That looks like a pretty ferocious workout. I hope I can jolly my back up enough to try it. Good for you! That should pay a lot of dividends when you are trying to light up the 70-79 rankings at 2000 M.
why not take 1 1/2 or 2 minutes rest and see if that lets you stay at your goal pace? then you can work on whittling down the rest, but you will have the feel for the faster pace.
....That should pay a lot of dividends...
Well I hope so! But my problem is pacing; I just go out too fast, then fade in the middle, and finish with a frantic sprint. Your pacing, even for the infrequent pieces you're doing these days, is usually 'spot-on.'
Before you begin a piece, do you establish any sort of goal time and pace for yourself? Then how do you make that a reality, so that you don't 'run out of gas' halfway through?
The computer won't allow the pre-set program to be adjusted. The 500m should take a bit more than 120 seconds, then 60 seconds rest...sounds reasonable to me. To take longer rests, I'd have to simply turn off the computer and just row, using my watch to time the rest periods.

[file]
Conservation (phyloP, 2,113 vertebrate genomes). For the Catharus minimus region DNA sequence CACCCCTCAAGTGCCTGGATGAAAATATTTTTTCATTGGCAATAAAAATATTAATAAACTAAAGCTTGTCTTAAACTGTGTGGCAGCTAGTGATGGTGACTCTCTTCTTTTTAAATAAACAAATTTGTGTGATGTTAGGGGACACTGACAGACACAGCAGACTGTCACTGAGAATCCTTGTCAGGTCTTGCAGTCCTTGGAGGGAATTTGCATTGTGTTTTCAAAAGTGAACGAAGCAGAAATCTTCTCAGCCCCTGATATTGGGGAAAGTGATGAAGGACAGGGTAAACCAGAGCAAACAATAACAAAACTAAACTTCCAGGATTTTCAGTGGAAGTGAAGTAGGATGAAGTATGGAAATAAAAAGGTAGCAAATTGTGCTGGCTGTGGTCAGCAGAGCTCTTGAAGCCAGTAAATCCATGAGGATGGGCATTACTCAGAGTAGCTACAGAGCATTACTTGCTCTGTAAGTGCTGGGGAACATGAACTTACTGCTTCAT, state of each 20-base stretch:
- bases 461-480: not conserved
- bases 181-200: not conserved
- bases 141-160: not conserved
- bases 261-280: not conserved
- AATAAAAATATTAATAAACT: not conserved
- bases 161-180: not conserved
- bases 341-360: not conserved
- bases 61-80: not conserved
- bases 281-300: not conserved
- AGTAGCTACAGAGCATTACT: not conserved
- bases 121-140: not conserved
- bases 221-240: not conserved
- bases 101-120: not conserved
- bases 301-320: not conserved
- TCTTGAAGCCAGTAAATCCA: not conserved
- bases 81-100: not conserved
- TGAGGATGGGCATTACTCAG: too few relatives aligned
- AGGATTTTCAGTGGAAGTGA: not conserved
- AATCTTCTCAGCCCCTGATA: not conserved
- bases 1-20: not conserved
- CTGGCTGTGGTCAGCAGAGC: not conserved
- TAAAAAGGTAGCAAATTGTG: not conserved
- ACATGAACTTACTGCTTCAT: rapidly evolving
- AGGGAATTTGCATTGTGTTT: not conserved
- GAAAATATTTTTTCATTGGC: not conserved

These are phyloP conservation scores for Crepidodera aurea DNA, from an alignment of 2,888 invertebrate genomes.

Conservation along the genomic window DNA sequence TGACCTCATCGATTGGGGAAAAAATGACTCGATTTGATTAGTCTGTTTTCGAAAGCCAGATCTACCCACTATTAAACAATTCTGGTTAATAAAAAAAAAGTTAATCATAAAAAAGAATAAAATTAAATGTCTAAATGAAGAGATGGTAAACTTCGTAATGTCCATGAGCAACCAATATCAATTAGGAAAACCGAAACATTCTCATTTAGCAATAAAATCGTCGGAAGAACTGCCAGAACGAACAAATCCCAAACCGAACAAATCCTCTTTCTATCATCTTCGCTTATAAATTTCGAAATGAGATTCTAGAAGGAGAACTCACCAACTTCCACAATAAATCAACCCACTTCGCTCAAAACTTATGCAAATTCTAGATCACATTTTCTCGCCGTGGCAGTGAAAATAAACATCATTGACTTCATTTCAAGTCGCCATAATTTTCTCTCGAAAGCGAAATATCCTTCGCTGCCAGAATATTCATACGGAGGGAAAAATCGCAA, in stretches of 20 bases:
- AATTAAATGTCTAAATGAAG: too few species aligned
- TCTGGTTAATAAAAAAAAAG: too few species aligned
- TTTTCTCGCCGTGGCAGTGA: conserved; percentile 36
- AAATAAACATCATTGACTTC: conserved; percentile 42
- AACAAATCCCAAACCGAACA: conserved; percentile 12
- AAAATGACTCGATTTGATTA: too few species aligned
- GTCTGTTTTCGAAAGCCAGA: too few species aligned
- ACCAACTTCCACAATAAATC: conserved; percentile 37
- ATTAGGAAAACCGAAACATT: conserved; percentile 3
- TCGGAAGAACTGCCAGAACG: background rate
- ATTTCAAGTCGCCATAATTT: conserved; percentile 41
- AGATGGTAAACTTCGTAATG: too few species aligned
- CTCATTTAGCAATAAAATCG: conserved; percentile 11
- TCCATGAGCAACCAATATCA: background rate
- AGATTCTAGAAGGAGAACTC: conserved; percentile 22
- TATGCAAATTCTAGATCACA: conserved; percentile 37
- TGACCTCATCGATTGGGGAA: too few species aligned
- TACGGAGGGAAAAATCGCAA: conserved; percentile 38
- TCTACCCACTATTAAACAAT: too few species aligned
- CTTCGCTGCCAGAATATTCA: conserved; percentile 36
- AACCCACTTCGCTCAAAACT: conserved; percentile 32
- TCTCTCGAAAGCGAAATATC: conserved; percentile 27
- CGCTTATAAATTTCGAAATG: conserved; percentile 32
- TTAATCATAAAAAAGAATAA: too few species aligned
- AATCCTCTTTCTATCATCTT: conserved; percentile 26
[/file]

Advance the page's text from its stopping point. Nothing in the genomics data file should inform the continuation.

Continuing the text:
But as I understand it, the goal when doing repeats, is to limit rest periods in order to build aerobic capacity...both during the piece, and during the short rests. True?
Well, according to some reputable coaches (not me)and just reading what you describe above... if you are having trouble maintaining a pace, it makes more sense to take more rest than to struggle and negate much of the benefit, or shorten or slow the repeat. During the interval you are properly training your aerobic capacity, (at a pace that is appropriate for you, challenging but not impossible), and as you increase fitness you can shorten the rest to make it more challenging aerobically without stressing the musculature etc. excessively.
Wow, seems like your machinery should have a way to accommodate that...
I agree with matzah ball that you could try a slower pace until you can do them without running out of gas, or you could do fewer of them. 8 at a fast pace is really a hard workout. It is nice and convenient to do a pre-set workout. A bit harder to program in your own, but possible.
I am perhaps a bit conservative with these things, row at a pace I am pretty sure I can keep, and then gradually pick it up once I am confident I can maintain. Not sure if that is the best strategy, but it saves me from losing it in the middle. I just don't have much tolerance for completely running out of gas.
OK. Good advice...from both of you. Thanks! But I think I'll just slow down, as you say, until I can do the series with 'nicely negative' splits all the way through.